All of which reminds me that I’ve been meaning to do a piece here claiming Lewis and One Way Song as an early progenitor of hip hop. Yes, from The Enemy to Public Enemy … One day before too long, perhaps.

Welcome to Darlo

I’ve pretty much neglected this blog lately, and in particular have failed to report, as I fully intended, on the welcome show of the wonderful Gerald Wilde at the October Gallery, finishing tomorrow. Apologies.

To begin again, a word of praise instead for the extraordinary show of photos by Janet Mendelsohn, just opened at the Ikon in Birmingham, taken in Balsall Heath in the late and grim ‘sixties. Disturbing, affectionate but quite unsentimental, and oddly contemporary in some respects. And in black and white, as they have to be.

My childhood and youth were one long wait for both films in colour at the pictures, for colour snapshots, for colour tellies, for the Sunday colour supplement, and for the startling introduction of colour into men’s clothing circa 1967 as permitted by the passage of the psychedelic experience into mainstream design. Before these, in a real sense, we all saw the world in black and white because all our visual points of reference were all in black and white. But psychedelics are a flat, colouring book business, and after these our awareness of everyday tonality was hugely reduced.

About ten years ago I took a dozen shots on a walk around Darlaston, just down the road in the Black (and white) Country, but could never think what to do with them. After seeing the Mendelsohn photos, it dawned on me that mine too deserved to be in black and white, so – thanks to the greyscale option – here they are. (Click for slide show / enlargements.) They’re not the sharpest images, but I think the change suits them. The Darlaston they portray appears depopulated, showing only sad traces of human activity. But you have to admire (while condemning his homophobia) the chutzpah of the graffiti writer who couldn’t spell “bastard”.

Inside the cabinet

cabinet

Found photos, manipulated.

Smooth just got smooth

smooth just got smooth

(Photographed recently in Wolverhampton)

“Soon, collage will be performed without scissors, razor blades, paste etc … Leaving behind the tables and portfolios of artists, it will take its place on the walls of cities, an infinite field for the production of poetry. Never before has the popular saying which suggests that poets can ‘eat bricks’ [or ‘live on thin air’ – Trans.] acquired the concrete meaning which knowledge of poetry’s lithophagous power can bring. No longer is it possible to believe that the one and only goal of the awful, solitary, sanctimonious and interchangeable poster artists is to exalt the virtues of this or that commercial product … With or without the consent of these people, the posters that have fallen asleep on their feet will awaken and poetry will devour the walls.”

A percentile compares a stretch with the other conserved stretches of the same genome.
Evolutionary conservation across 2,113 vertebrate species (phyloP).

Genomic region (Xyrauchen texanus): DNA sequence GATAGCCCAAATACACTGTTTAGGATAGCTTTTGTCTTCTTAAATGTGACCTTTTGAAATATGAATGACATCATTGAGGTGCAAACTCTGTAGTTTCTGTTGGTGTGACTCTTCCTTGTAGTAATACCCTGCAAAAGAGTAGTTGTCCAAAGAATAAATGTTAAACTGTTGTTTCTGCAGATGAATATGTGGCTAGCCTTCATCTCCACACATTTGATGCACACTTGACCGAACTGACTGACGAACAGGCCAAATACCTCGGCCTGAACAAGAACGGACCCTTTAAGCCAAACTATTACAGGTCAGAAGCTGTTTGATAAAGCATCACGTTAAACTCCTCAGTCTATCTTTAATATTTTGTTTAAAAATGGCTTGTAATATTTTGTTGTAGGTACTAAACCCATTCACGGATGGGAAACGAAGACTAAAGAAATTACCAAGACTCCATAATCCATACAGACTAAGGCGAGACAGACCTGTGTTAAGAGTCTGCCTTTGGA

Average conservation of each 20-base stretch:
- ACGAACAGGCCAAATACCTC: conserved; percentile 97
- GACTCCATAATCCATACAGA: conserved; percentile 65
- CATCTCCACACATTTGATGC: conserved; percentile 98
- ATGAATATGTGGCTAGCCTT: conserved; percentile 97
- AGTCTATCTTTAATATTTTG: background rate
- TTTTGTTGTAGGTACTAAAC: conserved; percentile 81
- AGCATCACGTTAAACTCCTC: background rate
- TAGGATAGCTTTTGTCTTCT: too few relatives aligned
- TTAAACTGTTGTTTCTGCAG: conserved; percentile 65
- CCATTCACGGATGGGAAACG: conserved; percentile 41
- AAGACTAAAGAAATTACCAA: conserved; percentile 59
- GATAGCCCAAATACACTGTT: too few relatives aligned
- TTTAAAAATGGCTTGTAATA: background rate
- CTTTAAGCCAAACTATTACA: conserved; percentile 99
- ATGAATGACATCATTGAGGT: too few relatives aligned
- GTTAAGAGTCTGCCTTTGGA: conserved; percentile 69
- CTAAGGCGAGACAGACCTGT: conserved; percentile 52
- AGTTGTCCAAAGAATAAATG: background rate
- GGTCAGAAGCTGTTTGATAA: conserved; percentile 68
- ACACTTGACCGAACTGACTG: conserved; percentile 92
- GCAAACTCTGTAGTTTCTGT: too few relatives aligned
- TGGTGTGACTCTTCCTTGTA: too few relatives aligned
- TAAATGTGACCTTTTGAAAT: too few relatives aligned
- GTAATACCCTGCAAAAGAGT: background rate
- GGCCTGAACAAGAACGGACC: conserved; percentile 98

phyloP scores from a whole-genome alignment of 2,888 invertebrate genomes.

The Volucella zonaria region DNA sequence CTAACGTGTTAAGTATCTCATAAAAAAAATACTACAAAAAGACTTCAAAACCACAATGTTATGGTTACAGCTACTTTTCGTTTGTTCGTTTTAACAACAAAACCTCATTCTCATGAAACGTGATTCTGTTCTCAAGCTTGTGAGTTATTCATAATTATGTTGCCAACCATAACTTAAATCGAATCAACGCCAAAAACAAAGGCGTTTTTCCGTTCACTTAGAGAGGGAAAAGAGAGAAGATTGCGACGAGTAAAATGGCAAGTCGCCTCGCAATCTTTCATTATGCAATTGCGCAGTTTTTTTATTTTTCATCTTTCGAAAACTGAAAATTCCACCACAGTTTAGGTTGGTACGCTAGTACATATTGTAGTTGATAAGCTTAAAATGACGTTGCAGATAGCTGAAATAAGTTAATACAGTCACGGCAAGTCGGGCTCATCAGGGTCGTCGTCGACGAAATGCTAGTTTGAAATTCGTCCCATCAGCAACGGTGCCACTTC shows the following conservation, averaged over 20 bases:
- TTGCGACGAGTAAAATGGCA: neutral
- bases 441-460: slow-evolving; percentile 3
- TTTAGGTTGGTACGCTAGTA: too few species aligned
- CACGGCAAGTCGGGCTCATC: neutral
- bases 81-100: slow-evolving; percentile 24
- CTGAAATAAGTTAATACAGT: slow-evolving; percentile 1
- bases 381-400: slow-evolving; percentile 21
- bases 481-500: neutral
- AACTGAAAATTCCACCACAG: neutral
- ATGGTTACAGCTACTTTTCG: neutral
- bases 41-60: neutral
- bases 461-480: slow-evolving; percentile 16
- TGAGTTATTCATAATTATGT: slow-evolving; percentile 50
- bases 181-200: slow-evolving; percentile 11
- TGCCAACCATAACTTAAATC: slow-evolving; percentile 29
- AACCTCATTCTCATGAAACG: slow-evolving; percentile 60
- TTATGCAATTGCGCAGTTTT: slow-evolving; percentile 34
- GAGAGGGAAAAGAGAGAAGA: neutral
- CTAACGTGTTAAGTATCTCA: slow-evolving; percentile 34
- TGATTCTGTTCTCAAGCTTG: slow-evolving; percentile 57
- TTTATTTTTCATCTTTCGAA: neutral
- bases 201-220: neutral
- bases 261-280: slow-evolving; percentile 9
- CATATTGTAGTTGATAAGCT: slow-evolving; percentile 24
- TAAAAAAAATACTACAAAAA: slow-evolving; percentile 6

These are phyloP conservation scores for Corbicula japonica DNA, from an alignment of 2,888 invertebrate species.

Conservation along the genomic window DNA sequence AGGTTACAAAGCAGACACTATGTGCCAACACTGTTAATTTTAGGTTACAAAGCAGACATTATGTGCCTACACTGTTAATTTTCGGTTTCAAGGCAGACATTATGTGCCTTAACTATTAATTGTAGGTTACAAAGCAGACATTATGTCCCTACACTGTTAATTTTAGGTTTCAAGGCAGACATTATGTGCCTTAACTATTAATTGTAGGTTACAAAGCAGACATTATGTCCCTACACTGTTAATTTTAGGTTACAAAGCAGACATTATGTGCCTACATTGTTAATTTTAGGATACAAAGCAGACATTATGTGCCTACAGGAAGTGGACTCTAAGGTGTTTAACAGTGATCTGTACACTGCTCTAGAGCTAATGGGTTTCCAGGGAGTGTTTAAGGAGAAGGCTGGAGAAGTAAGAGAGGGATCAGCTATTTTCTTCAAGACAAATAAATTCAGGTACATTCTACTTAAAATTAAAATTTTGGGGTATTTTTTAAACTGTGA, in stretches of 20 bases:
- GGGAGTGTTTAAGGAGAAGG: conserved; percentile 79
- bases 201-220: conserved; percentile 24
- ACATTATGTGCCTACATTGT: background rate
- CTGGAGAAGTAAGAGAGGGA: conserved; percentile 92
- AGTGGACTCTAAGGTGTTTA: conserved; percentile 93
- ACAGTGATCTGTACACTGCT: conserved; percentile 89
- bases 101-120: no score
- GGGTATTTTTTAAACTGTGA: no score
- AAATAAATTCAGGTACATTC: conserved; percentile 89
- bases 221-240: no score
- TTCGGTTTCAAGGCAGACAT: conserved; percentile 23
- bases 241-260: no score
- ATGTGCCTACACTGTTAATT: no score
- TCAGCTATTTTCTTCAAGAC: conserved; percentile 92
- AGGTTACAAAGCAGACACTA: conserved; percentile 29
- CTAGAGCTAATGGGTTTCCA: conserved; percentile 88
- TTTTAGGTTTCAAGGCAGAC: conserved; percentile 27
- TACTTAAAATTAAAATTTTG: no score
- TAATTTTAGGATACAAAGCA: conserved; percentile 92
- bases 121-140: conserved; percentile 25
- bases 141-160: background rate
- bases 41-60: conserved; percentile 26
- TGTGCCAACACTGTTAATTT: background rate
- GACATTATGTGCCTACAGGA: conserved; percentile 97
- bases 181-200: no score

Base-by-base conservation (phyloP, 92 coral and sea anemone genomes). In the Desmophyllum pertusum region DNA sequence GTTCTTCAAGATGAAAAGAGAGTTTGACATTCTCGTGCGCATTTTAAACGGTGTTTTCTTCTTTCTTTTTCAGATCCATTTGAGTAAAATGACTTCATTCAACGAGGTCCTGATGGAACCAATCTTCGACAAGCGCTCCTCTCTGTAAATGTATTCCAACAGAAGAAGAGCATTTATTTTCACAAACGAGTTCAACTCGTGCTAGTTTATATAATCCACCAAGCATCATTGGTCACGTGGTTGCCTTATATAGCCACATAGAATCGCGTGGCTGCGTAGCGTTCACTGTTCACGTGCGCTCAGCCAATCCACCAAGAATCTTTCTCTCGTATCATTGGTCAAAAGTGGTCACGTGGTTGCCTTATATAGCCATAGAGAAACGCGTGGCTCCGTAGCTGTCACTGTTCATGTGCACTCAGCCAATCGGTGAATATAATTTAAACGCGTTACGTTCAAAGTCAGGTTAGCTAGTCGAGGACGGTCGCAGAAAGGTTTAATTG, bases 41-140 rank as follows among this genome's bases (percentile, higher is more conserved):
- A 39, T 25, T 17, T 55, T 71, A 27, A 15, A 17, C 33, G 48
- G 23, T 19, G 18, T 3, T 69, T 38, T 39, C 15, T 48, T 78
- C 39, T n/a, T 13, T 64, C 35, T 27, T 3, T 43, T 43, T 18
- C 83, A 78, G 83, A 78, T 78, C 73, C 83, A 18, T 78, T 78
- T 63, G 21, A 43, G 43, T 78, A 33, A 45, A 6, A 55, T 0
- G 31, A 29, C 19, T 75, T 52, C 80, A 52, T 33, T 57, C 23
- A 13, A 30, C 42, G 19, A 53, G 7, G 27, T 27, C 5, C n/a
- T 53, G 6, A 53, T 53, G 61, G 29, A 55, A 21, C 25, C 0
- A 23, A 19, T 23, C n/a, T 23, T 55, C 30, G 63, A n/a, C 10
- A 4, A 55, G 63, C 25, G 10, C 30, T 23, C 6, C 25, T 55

Léo Malet, 1942, quoted in Ralph Rumney, The Consul

Chav Meeting Point

chav meeting point

“Leccie box” outside the school where I work. Stunningly beautiful … (Click for bigger version.)

Northern decollage

From a black and white print made from a lost colour slide, Leeds, 1971

Beyond the border: nostalgia for the Communist world

The other day I came across some long forgotten colour slides from a visit to the Soviet Union in 1967, and tried scanning half a dozen that I had snapped while wandering around the bleak streets of northern Leningrad. The colours didn’t scan well, but greyscale suits these, and I like the flyspeck wear and tear too. They sit quite nicely alongside an unfinished short story that I once attempted in response to a disturbing dream of Eastern bloc nostalgia. Images and a bit of text are on a page here, or via the “Beyond the border” tab at the top.

With the historical collapse of state communism, the world of these images became inaccessible. It can never be reconstructed. Nostalgia for it is then all the more acute and urgent, as if for some vanished childhood, when we were poor but secure. It has receded into an Audenesque landscape of the soul, forever fascinating and comforting in its drab otherness. It is the world of our common innocence.

God’s kitchen

Defaced poster, Wolverhampton, 2001